Using Big Data to Monitor the Introduction and Spread of Chikungunya, Europe, 2017

Joacim Rocklöv; Yesim Tozan; Aditya Ramadona; Maquines O. Sewe; Bertrand Sudre; Jon Garrido; Chiara Bellegarde de Saint Lary; Wolfgang Lohr; Jan C. Semenza


Emerging Infectious Diseases. 2019;25(6):1041-1049. 

In This Article

Abstract and Introduction


With regard to fully harvesting the potential of big data, public health lags behind other fields. To determine this potential, we applied big data (air passenger volume from international areas with active chikungunya transmission, Twitter data, and vectorial capacity estimates of Aedes albopictus mosquitoes) to the 2017 chikungunya outbreaks in Europe to assess the risks for virus transmission, virus importation, and short-range dispersion from the outbreak foci. We found that indicators based on voluminous and velocious data can help identify virus dispersion from outbreak foci and that vector abundance and vectorial capacity estimates can provide information on local climate suitability for mosquitoborne outbreaks. In contrast, more established indicators based on Wikipedia and Google Trends search strings were less timely. We found that a combination of novel and disparate datasets can be used in real time to prevent and control emerging and reemerging infectious diseases.


Many sectors of society have taken full advantage of new opportunities provided by big data, but public health has not.[1] Although electronic health records have long been used in surveillance, novel applications of big data are rare. Internet search query data from Google or Wikipedia have been applied to anticipate influenza epidemics but are hampered by several limitations, including specificity and granularity.[2–4] More recently, crowdsourcing of symptoms through emails, text messages, or tweets has been explored, and outbreaks have been tracked by scanning high-volume surveillance systems.[5,6] However, when it comes to fully harvesting the potential of big data, public health still lags behind other fields. Using chikungunya as a case study, we illustrate how big data can help tackle emerging infectious diseases through prevention, detection, and response.

A key driver of the emergence and spread of vectorborne diseases is human mobility,[7–10] yet little is known about the epidemiologic consequences of mobility patterns at different spatial scales within the context of vectorborne diseases. A main obstacle to studying the complex interactions between human hosts, pathogens, and vectors has been the limited availability of spatiotemporal datasets for analyzing human mobility patterns. Prior research relied on low-resolution mobile phone records, such as call and messaging logs from mobile phone networks,[11–13] for which biases were notable.[14,15] Furthermore, use of mobile phone data for tracking human mobility is likely to be fraught with privacy concerns and data access restrictions.[15]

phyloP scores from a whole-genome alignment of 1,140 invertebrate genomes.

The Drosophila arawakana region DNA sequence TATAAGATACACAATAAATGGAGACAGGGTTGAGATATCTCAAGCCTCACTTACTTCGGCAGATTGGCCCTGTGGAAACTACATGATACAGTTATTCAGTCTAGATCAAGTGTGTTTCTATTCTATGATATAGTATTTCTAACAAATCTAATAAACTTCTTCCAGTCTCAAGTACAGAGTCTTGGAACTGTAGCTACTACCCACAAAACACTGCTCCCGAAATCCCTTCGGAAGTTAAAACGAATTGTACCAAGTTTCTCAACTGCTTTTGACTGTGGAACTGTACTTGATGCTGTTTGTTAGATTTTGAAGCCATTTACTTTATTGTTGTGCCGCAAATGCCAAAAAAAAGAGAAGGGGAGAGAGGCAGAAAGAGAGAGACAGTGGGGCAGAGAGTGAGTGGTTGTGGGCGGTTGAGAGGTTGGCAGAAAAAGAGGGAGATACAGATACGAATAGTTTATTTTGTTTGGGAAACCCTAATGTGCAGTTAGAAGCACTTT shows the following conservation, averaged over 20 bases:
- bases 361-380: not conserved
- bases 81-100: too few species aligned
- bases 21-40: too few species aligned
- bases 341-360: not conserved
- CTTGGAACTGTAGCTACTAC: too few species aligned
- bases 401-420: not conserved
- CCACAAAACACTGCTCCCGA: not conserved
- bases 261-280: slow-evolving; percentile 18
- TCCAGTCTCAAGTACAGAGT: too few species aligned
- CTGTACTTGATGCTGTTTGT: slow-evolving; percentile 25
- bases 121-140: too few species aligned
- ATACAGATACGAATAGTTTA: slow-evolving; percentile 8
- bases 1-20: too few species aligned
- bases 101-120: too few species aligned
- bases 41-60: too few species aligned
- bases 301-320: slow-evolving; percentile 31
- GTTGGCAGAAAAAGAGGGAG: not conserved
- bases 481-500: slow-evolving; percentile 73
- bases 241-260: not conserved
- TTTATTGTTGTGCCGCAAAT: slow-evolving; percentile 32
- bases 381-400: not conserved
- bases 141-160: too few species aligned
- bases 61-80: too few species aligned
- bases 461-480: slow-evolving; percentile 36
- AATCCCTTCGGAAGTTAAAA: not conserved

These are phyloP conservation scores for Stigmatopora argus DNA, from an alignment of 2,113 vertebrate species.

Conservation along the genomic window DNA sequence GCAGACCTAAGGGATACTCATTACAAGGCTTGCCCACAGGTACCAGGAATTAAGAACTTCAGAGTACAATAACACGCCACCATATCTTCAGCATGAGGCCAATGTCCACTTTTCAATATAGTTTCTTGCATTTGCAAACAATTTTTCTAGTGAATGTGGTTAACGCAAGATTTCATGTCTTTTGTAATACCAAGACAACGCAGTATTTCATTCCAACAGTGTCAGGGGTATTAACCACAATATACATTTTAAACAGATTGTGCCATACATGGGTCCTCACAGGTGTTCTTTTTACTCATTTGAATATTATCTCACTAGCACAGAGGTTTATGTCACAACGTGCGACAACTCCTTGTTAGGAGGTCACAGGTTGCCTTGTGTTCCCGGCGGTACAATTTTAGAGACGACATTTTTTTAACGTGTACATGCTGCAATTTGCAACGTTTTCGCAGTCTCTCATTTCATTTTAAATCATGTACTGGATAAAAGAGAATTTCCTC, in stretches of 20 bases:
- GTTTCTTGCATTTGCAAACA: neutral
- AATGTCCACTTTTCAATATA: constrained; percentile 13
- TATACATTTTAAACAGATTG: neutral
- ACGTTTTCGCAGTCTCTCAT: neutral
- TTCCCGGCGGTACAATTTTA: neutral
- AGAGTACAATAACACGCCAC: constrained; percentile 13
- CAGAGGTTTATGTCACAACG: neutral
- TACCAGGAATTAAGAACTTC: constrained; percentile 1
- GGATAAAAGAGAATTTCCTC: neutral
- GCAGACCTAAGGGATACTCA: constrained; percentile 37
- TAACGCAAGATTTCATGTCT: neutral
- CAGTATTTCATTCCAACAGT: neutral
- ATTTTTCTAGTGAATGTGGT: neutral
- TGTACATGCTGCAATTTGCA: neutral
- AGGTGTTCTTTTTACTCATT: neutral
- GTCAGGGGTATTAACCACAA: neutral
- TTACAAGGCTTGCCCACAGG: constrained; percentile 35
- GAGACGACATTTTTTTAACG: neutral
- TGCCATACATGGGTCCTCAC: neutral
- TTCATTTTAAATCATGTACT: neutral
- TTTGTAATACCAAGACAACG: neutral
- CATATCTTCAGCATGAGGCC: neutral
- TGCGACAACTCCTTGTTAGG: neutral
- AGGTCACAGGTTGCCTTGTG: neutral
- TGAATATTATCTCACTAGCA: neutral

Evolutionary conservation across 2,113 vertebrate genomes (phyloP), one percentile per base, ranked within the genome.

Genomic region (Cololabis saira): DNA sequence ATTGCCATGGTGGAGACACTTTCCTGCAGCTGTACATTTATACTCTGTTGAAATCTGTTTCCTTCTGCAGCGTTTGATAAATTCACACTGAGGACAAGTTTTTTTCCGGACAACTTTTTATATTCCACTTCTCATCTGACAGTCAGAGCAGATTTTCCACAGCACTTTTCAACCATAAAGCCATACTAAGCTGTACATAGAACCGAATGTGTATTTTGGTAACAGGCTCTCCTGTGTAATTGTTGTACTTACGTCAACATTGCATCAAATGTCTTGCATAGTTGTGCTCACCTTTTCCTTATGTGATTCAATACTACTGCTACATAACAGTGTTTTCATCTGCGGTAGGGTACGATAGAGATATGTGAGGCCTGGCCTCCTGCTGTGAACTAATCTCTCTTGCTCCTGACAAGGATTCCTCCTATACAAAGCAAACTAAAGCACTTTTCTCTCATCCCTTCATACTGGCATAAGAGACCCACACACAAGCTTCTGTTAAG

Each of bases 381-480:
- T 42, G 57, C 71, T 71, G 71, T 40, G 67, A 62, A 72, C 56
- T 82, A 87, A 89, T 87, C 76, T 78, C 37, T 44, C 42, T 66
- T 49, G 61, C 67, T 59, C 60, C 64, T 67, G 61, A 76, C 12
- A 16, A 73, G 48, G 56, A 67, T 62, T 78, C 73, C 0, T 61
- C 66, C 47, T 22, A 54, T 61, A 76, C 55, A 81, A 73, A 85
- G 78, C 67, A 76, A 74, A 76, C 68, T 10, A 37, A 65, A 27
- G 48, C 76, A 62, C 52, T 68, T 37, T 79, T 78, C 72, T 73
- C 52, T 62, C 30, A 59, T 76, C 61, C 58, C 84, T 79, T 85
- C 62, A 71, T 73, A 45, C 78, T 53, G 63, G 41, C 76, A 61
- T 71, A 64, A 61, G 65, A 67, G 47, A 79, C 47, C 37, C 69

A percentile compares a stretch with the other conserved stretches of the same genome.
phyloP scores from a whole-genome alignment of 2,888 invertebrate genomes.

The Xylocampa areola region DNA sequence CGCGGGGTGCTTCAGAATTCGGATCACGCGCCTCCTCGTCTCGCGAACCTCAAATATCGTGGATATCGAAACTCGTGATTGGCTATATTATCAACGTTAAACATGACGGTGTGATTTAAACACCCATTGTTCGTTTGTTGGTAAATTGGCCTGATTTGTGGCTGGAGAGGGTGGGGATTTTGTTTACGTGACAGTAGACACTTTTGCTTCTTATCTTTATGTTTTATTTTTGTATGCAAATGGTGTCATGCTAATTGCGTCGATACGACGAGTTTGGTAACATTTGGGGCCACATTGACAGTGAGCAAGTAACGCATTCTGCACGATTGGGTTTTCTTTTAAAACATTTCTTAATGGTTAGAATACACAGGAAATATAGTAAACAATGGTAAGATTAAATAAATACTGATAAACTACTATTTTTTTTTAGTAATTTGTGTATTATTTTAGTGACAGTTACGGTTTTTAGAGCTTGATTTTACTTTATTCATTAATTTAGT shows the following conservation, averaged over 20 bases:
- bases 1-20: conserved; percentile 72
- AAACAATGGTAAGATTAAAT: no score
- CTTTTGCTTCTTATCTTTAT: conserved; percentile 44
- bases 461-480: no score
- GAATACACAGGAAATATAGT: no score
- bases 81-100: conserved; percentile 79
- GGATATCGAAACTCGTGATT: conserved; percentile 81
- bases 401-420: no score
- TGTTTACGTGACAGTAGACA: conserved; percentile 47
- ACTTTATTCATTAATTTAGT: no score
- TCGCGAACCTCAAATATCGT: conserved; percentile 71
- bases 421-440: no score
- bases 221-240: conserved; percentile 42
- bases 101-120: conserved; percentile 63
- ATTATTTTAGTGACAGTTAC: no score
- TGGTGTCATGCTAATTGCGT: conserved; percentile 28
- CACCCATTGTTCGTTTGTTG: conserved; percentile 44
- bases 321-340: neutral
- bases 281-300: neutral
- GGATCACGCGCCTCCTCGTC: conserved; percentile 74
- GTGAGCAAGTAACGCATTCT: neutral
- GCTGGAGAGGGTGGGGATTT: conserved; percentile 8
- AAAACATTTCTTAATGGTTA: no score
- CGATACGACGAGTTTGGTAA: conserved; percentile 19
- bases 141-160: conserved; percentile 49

Recently, social media has emerged as an alternative source of real-time, high-resolution geospatial data on a large scale.[1,15] Use of this unique aspect of publicly available social media data to study the human dimensions of the introduction and spread of emerging infectious diseases has not been explored to its fullest extent. In areas where risk for virus importation and onward transmission is heightened, such knowledge can inform outbreak preparedness and response planning by pinpointing receptive areas where proactive countermeasures should be implemented in a timely fashion.[16,17]

The impediments to using big data in public health are not only the size of the databases but also the complexity of their processing. The challenges include 3 main dimensions: volume, velocity, and variety.[18–20] Volume calls for statistical sampling; velocity, for instant access to near real-time transaction data; and variety, for management of nonaligned data structures. We illustrate how big data can be used to monitor the introduction and spread of the 2017 chikungunya outbreak in Europe by tackling these challenges.[18–20]

To assess risk for virus importation from international areas with active chikungunya transmission, we extracted air passenger volume from large-scale aviation data. To quantify the risk for short-range dispersion (defined as the potential for onward transmission and spread of chikungunya virus from the initial outbreak foci to other areas during transmission season), we used a mining algorithm to process quasi–real-time, geolocated Twitter activity data and computed mobility patterns of users. We have previously shown that mobility data from Twitter users is predictive of disease spread.[21] We then estimated the seasonal vectorial capacity of Aedes albopictusmosquitoes to transmit chikungunya virus and linked it with human mobility patterns. We further complemented these data with Internet and information search activities related to chikungunya infection, vectors, and clinical signs and symptoms collected from Wikipedia and Google Trends. Last, we estimated the empirical basic reproduction number (R0) from the outbreaks and compared these numbers with our model predictions of epidemic potential based on climate conditions. More detail on our methods in Appendix 1.